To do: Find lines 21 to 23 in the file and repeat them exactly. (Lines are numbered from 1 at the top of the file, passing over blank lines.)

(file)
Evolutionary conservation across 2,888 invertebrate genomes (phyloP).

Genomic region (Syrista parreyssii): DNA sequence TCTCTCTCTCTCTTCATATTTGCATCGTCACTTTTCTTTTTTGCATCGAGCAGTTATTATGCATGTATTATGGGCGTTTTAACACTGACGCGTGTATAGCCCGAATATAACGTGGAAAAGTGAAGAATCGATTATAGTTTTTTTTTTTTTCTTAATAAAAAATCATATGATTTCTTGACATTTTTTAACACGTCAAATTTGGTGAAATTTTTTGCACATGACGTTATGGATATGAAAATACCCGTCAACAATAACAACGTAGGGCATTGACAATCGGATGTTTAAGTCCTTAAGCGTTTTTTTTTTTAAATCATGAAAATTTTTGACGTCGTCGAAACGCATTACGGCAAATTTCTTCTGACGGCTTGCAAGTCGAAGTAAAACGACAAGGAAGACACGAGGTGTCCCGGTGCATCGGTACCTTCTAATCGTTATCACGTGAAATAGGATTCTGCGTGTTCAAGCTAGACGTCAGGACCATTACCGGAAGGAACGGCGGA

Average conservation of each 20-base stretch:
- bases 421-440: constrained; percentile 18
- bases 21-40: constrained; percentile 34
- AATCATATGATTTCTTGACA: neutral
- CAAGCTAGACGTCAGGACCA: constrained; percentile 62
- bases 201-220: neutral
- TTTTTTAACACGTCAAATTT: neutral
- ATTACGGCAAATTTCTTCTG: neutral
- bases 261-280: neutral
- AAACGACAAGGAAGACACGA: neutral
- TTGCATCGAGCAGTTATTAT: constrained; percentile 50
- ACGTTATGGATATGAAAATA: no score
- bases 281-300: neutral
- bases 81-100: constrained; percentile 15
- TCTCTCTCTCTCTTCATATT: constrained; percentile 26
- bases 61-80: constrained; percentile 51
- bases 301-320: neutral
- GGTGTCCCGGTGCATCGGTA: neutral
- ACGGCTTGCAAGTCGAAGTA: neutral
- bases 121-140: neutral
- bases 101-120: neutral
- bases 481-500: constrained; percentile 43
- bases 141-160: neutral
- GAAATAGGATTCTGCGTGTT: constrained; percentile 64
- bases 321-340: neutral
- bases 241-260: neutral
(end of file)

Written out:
- ACGGCTTGCAAGTCGAAGTA: neutral
- bases 121-140: neutral
- bases 101-120: neutral